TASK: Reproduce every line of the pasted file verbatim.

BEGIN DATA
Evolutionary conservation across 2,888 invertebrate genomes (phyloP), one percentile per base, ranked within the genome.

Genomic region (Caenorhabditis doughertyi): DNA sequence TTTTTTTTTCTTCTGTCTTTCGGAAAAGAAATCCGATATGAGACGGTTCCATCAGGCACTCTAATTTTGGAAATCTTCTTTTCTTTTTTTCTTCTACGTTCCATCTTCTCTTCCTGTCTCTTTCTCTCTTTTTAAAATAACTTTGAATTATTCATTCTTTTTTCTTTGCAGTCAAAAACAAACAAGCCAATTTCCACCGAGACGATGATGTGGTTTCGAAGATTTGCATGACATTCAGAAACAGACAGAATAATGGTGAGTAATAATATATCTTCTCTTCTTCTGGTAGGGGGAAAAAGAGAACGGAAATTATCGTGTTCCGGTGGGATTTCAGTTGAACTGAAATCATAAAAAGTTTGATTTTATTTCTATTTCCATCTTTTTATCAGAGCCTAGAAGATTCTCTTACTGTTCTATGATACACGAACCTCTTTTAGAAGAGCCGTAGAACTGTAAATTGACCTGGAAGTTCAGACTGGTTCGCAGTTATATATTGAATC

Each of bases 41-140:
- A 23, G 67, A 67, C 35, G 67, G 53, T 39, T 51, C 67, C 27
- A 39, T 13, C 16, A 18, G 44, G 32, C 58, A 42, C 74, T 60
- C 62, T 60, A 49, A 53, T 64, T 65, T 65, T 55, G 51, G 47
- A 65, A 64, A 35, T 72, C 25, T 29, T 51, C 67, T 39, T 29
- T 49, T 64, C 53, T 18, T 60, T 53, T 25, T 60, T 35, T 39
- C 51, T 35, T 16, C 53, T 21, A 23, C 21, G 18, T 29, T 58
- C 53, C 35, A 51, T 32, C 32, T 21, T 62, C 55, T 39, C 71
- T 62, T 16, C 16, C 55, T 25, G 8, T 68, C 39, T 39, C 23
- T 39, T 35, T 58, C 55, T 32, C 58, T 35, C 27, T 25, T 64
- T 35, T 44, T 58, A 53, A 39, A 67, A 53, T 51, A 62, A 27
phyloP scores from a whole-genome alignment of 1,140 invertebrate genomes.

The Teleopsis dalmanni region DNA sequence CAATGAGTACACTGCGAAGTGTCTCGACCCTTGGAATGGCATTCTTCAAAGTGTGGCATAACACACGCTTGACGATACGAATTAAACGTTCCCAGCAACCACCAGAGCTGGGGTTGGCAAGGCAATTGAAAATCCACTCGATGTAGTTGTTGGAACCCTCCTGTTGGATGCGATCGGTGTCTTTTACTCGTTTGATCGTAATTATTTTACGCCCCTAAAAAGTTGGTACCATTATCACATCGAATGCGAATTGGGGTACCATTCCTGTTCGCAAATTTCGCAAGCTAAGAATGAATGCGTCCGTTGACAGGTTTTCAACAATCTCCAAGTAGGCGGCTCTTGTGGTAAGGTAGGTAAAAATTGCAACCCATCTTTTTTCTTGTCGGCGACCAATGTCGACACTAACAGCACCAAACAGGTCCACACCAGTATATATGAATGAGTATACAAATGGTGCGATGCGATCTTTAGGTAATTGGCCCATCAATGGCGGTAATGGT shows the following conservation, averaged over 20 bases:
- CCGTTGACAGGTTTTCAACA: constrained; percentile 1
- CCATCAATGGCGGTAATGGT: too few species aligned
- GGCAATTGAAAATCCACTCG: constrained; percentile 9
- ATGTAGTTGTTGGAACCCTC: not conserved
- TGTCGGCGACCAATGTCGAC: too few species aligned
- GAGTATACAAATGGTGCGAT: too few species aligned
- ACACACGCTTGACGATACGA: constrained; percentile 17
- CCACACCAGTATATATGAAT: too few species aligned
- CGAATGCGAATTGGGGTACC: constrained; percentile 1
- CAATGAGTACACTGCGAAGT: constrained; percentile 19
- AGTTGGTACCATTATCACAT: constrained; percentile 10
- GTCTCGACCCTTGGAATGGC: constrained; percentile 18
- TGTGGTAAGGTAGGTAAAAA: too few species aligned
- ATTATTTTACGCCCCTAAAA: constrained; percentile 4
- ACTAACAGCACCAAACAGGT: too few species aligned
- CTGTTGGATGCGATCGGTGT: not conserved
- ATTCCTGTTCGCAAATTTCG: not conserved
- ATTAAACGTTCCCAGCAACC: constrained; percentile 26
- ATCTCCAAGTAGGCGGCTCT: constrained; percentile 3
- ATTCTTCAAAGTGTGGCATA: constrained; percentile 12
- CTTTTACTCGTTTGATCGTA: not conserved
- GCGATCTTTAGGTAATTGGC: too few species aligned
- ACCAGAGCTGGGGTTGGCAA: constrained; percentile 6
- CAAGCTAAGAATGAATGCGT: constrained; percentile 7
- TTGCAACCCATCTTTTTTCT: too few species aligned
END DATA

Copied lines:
Evolutionary conservation across 2,888 invertebrate genomes (phyloP), one percentile per base, ranked within the genome.

Genomic region (Caenorhabditis doughertyi): DNA sequence TTTTTTTTTCTTCTGTCTTTCGGAAAAGAAATCCGATATGAGACGGTTCCATCAGGCACTCTAATTTTGGAAATCTTCTTTTCTTTTTTTCTTCTACGTTCCATCTTCTCTTCCTGTCTCTTTCTCTCTTTTTAAAATAACTTTGAATTATTCATTCTTTTTTCTTTGCAGTCAAAAACAAACAAGCCAATTTCCACCGAGACGATGATGTGGTTTCGAAGATTTGCATGACATTCAGAAACAGACAGAATAATGGTGAGTAATAATATATCTTCTCTTCTTCTGGTAGGGGGAAAAAGAGAACGGAAATTATCGTGTTCCGGTGGGATTTCAGTTGAACTGAAATCATAAAAAGTTTGATTTTATTTCTATTTCCATCTTTTTATCAGAGCCTAGAAGATTCTCTTACTGTTCTATGATACACGAACCTCTTTTAGAAGAGCCGTAGAACTGTAAATTGACCTGGAAGTTCAGACTGGTTCGCAGTTATATATTGAATC

Each of bases 41-140:
- A 23, G 67, A 67, C 35, G 67, G 53, T 39, T 51, C 67, C 27
- A 39, T 13, C 16, A 18, G 44, G 32, C 58, A 42, C 74, T 60
- C 62, T 60, A 49, A 53, T 64, T 65, T 65, T 55, G 51, G 47
- A 65, A 64, A 35, T 72, C 25, T 29, T 51, C 67, T 39, T 29
- T 49, T 64, C 53, T 18, T 60, T 53, T 25, T 60, T 35, T 39
- C 51, T 35, T 16, C 53, T 21, A 23, C 21, G 18, T 29, T 58
- C 53, C 35, A 51, T 32, C 32, T 21, T 62, C 55, T 39, C 71
- T 62, T 16, C 16, C 55, T 25, G 8, T 68, C 39, T 39, C 23
- T 39, T 35, T 58, C 55, T 32, C 58, T 35, C 27, T 25, T 64
- T 35, T 44, T 58, A 53, A 39, A 67, A 53, T 51, A 62, A 27
phyloP scores from a whole-genome alignment of 1,140 invertebrate genomes.

The Teleopsis dalmanni region DNA sequence CAATGAGTACACTGCGAAGTGTCTCGACCCTTGGAATGGCATTCTTCAAAGTGTGGCATAACACACGCTTGACGATACGAATTAAACGTTCCCAGCAACCACCAGAGCTGGGGTTGGCAAGGCAATTGAAAATCCACTCGATGTAGTTGTTGGAACCCTCCTGTTGGATGCGATCGGTGTCTTTTACTCGTTTGATCGTAATTATTTTACGCCCCTAAAAAGTTGGTACCATTATCACATCGAATGCGAATTGGGGTACCATTCCTGTTCGCAAATTTCGCAAGCTAAGAATGAATGCGTCCGTTGACAGGTTTTCAACAATCTCCAAGTAGGCGGCTCTTGTGGTAAGGTAGGTAAAAATTGCAACCCATCTTTTTTCTTGTCGGCGACCAATGTCGACACTAACAGCACCAAACAGGTCCACACCAGTATATATGAATGAGTATACAAATGGTGCGATGCGATCTTTAGGTAATTGGCCCATCAATGGCGGTAATGGT shows the following conservation, averaged over 20 bases:
- CCGTTGACAGGTTTTCAACA: constrained; percentile 1
- CCATCAATGGCGGTAATGGT: too few species aligned
- GGCAATTGAAAATCCACTCG: constrained; percentile 9
- ATGTAGTTGTTGGAACCCTC: not conserved
- TGTCGGCGACCAATGTCGAC: too few species aligned
- GAGTATACAAATGGTGCGAT: too few species aligned
- ACACACGCTTGACGATACGA: constrained; percentile 17
- CCACACCAGTATATATGAAT: too few species aligned
- CGAATGCGAATTGGGGTACC: constrained; percentile 1
- CAATGAGTACACTGCGAAGT: constrained; percentile 19
- AGTTGGTACCATTATCACAT: constrained; percentile 10
- GTCTCGACCCTTGGAATGGC: constrained; percentile 18
- TGTGGTAAGGTAGGTAAAAA: too few species aligned
- ATTATTTTACGCCCCTAAAA: constrained; percentile 4
- ACTAACAGCACCAAACAGGT: too few species aligned
- CTGTTGGATGCGATCGGTGT: not conserved
- ATTCCTGTTCGCAAATTTCG: not conserved
- ATTAAACGTTCCCAGCAACC: constrained; percentile 26
- ATCTCCAAGTAGGCGGCTCT: constrained; percentile 3
- ATTCTTCAAAGTGTGGCATA: constrained; percentile 12
- CTTTTACTCGTTTGATCGTA: not conserved
- GCGATCTTTAGGTAATTGGC: too few species aligned
- ACCAGAGCTGGGGTTGGCAA: constrained; percentile 6
- CAAGCTAAGAATGAATGCGT: constrained; percentile 7
- TTGCAACCCATCTTTTTTCT: too few species aligned